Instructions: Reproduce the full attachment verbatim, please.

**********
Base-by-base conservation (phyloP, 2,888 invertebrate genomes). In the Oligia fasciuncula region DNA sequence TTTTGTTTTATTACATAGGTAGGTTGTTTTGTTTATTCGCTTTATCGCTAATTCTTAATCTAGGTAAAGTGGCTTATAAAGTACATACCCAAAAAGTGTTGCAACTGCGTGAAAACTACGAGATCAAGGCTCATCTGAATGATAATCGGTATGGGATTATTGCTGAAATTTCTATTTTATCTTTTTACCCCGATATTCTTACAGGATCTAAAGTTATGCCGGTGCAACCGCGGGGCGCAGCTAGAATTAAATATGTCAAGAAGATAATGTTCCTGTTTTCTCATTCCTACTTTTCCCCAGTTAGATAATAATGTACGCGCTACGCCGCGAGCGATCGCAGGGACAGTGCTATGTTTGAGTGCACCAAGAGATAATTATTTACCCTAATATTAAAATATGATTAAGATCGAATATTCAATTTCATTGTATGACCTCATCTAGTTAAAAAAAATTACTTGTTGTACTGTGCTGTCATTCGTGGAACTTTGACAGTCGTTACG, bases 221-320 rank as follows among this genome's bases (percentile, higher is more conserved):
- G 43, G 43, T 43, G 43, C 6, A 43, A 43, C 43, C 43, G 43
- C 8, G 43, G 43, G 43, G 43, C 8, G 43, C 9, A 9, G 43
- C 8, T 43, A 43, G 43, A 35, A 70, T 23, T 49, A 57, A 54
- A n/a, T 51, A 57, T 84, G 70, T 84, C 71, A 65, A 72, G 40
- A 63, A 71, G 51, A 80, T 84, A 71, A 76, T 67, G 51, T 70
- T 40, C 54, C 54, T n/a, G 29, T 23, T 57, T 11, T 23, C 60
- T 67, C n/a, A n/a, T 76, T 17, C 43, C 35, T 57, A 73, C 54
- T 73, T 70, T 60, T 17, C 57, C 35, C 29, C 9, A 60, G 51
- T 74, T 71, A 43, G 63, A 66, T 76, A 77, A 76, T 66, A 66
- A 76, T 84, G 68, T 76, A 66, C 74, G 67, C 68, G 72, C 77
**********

Base-by-base conservation (phyloP, 2,888 invertebrate genomes). In the Oligia fasciuncula region DNA sequence TTTTGTTTTATTACATAGGTAGGTTGTTTTGTTTATTCGCTTTATCGCTAATTCTTAATCTAGGTAAAGTGGCTTATAAAGTACATACCCAAAAAGTGTTGCAACTGCGTGAAAACTACGAGATCAAGGCTCATCTGAATGATAATCGGTATGGGATTATTGCTGAAATTTCTATTTTATCTTTTTACCCCGATATTCTTACAGGATCTAAAGTTATGCCGGTGCAACCGCGGGGCGCAGCTAGAATTAAATATGTCAAGAAGATAATGTTCCTGTTTTCTCATTCCTACTTTTCCCCAGTTAGATAATAATGTACGCGCTACGCCGCGAGCGATCGCAGGGACAGTGCTATGTTTGAGTGCACCAAGAGATAATTATTTACCCTAATATTAAAATATGATTAAGATCGAATATTCAATTTCATTGTATGACCTCATCTAGTTAAAAAAAATTACTTGTTGTACTGTGCTGTCATTCGTGGAACTTTGACAGTCGTTACG, bases 221-320 rank as follows among this genome's bases (percentile, higher is more conserved):
- G 43, G 43, T 43, G 43, C 6, A 43, A 43, C 43, C 43, G 43
- C 8, G 43, G 43, G 43, G 43, C 8, G 43, C 9, A 9, G 43
- C 8, T 43, A 43, G 43, A 35, A 70, T 23, T 49, A 57, A 54
- A n/a, T 51, A 57, T 84, G 70, T 84, C 71, A 65, A 72, G 40
- A 63, A 71, G 51, A 80, T 84, A 71, A 76, T 67, G 51, T 70
- T 40, C 54, C 54, T n/a, G 29, T 23, T 57, T 11, T 23, C 60
- T 67, C n/a, A n/a, T 76, T 17, C 43, C 35, T 57, A 73, C 54
- T 73, T 70, T 60, T 17, C 57, C 35, C 29, C 9, A 60, G 51
- T 74, T 71, A 43, G 63, A 66, T 76, A 77, A 76, T 66, A 66
- A 76, T 84, G 68, T 76, A 66, C 74, G 67, C 68, G 72, C 77